Tuesday, September 22

Arequipa's guardian angel, Senora Delia, Pt 1

She gets up at 4 a.m. everyday to prepare the bread, cake and cookie orders for the restaurants, hotels and bus lines. At 5 a.m., she and her crew put the orders in the van to deliver. For next hour, she drives frantically around the city, trying to meet every deadline and ensure every customer gets the order they requested. 

Then she returns to the bakery, where again she prepares the bread, cakes and pastries for the two bakeries she runs herself. She does the whole thing over again. 

And of course, as with any business, something always go wrong. The city cuts the water, halting all production until it magically comes back on. A kid doesn't show up for work. The bread was miscounted. They ran out at the panaderia, and we have to drop off more. The accountant's here and has questions about the business plan. Someone arrives at the door asking for work. Then, the electricity blacks out, and the ovens can't turn on. 

She must get 50+ calls per day, on top of all the questions she gets from her workers and sons. At age 52, she juggles it all every day. 

Finally, around 7 p.m., she makes another round of deliveries. She closes all the tiendas at 10 and then buys gas and other supplies so that the boys can keep preparing bread on through the night.

Sergio says that when she dies someday, the million people living in Arequipa will show up for her funeral. They won't be able to fit in the church. But this isn't because of her work at the bakery, the great bread she makes or the clients she has. 

It's because Sergio's mom, Senora Delia is the city's guardian angel. 

Last night at 10 p.m., for example, a poor neighborhood family came by the house. Their daughter was taken to the hospital for a severe infection. They didn't have the money to pay the hospital bills. And what would they do if their 20-year-old daughter couldn't work? They would be short for several months.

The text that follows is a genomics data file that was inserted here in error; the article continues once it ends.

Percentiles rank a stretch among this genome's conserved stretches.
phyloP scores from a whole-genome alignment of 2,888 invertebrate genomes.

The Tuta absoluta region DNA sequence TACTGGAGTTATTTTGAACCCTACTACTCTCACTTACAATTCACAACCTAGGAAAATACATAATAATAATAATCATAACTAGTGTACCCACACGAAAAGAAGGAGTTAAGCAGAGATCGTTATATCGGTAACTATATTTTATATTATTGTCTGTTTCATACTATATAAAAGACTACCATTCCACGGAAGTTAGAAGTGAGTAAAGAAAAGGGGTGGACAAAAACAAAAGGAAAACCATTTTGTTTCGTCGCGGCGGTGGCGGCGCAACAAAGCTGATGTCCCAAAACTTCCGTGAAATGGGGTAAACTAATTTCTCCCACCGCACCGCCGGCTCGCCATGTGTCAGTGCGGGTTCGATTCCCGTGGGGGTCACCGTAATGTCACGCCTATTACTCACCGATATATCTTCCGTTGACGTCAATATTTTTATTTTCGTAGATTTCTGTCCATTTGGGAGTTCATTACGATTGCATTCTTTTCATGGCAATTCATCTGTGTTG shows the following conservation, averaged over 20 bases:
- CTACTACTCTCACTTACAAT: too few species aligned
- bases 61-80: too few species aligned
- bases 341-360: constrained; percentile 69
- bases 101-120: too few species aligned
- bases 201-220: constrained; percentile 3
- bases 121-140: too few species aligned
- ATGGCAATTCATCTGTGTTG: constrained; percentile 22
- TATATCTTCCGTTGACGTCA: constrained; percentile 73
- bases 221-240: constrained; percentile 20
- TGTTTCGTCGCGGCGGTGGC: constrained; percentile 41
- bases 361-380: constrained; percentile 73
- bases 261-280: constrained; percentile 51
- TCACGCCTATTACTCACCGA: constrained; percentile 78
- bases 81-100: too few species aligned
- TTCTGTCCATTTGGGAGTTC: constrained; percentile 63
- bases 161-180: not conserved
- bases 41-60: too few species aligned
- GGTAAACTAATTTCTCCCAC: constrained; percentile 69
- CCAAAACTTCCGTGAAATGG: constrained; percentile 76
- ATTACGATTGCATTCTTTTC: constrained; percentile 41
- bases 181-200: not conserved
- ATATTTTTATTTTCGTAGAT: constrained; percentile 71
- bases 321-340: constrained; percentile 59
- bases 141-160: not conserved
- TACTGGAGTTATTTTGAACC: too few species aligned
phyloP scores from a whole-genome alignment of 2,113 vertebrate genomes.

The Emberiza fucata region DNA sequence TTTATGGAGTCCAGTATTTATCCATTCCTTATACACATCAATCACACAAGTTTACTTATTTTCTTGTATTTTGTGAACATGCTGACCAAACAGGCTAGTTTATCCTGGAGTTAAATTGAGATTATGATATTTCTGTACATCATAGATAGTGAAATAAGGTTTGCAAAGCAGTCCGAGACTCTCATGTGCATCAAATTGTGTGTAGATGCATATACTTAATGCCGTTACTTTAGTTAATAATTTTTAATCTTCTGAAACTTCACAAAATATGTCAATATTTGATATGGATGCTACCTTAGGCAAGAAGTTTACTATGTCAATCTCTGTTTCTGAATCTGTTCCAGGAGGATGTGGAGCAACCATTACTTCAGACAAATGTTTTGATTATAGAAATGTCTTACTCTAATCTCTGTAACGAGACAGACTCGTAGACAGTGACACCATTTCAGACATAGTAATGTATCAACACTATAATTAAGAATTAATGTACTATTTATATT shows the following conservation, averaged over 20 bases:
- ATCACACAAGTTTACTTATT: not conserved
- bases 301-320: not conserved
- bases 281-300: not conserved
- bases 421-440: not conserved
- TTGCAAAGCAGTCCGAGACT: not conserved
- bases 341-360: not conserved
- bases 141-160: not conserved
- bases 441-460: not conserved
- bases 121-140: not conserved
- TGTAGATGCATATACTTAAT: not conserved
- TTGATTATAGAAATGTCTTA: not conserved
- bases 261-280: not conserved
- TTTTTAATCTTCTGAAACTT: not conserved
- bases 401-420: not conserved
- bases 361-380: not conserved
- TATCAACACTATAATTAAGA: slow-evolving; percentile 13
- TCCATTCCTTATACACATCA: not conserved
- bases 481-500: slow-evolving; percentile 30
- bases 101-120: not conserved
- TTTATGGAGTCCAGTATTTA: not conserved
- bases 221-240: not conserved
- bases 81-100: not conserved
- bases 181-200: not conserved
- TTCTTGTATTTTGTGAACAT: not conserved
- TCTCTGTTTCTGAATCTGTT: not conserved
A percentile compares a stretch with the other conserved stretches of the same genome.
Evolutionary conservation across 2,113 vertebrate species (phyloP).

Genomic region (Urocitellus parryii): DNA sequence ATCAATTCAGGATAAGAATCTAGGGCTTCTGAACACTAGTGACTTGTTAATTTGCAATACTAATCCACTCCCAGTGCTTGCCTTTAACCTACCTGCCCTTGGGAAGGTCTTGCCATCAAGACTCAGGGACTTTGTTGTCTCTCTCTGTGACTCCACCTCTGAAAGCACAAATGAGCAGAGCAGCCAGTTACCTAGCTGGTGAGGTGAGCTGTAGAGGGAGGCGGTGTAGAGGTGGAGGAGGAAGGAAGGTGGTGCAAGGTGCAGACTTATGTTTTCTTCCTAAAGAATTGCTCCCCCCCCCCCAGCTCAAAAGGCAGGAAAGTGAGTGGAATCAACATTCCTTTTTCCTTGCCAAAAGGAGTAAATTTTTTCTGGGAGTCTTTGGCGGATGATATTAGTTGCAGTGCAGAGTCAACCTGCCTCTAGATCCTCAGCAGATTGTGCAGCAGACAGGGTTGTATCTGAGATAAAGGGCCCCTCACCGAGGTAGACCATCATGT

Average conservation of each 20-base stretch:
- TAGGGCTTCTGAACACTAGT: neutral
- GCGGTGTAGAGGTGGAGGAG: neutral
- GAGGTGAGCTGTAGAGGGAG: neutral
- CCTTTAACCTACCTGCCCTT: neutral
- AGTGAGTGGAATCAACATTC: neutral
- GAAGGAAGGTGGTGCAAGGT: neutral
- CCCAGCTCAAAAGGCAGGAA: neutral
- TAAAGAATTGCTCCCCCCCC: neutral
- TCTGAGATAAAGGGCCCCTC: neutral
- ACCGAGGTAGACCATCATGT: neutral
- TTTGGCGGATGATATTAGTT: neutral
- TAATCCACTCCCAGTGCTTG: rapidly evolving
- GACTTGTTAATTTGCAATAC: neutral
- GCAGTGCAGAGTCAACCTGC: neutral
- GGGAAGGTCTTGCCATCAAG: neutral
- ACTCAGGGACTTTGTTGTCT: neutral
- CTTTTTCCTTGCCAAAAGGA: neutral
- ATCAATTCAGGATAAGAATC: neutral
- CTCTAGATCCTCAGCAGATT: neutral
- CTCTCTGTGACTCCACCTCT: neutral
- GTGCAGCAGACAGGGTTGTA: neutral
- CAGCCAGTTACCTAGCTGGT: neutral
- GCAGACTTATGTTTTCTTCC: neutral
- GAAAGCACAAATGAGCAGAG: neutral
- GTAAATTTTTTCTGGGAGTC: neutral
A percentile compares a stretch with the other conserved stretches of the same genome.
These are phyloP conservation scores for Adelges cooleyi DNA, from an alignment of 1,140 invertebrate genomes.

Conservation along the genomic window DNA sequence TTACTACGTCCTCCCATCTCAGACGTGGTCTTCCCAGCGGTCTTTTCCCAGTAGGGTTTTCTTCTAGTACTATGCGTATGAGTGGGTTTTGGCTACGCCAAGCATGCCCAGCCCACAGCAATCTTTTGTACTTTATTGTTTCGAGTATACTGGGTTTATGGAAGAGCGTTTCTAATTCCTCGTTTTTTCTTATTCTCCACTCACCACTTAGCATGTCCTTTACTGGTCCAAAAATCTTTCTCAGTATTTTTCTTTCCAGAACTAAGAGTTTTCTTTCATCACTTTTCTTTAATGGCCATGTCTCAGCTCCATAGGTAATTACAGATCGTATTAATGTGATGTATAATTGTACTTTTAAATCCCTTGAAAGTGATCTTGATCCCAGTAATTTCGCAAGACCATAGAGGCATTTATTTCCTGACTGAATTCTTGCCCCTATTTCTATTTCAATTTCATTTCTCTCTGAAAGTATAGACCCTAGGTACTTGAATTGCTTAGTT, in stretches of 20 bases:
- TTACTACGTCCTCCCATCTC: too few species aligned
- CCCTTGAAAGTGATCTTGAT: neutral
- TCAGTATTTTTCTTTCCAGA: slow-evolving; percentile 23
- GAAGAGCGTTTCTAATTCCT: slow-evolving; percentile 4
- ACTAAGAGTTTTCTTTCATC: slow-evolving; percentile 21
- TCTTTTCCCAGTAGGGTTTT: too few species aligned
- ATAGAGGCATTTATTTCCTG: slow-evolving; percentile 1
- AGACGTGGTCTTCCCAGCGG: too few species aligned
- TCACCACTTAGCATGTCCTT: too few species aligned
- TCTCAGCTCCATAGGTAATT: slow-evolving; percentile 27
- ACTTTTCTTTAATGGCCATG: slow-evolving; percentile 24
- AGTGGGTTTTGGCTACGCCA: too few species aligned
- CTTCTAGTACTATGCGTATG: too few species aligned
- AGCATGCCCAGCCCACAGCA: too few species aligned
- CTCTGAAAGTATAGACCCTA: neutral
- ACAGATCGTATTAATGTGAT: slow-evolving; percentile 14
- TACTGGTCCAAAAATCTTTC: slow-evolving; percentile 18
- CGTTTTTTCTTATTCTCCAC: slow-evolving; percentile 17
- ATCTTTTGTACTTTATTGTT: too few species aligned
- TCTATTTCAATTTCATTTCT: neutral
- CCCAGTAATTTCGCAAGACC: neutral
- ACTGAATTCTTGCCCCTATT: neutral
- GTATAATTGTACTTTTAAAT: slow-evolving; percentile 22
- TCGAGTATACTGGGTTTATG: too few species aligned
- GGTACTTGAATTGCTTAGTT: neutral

Senora Delia gave them $300 (that buys a lot more than it does in the States), and wished their daughter good health. 

This scene is normal at the Perez house. La senora has helped many local families in their difficult moments.  Even though she is often in need, she never fails to help whoever asks for it. She shares her private bathroom and kitchen with 15 workers. She's exhausted every night. But she never stops helping. 

Another example: Senora Delia took four teenage boys (16-20 years old) under her wing. They came from the campo, outside the city, I think she told me.  One didn't even speak Spanish when he arrived, but instead an indigenous language called Quechua. She taught him how to speak. He and the other boys live here in the house downstairs. Right now, they are even sharing a room with la senora. They work 6-7 hours per day and then go off to school in the early mornings or late evenings. 

She treats them like her kids. Redy sometimes asks for a little forward on his paycheck so he can go get an ice cream or go to a movie. Senora Delia always indulges him. One Saturday night, Juan disappeared and didn't come back until early in the morning. Senora Delia couldn't sleep. She woke up at 3 a.m. worried sick!

They seem like little kids to me, and at first, it worried me that they didn't have their families with them. But now I see that they do have a family. And responsibilities. And an education. Thanks to Arequipa's guardian angel.

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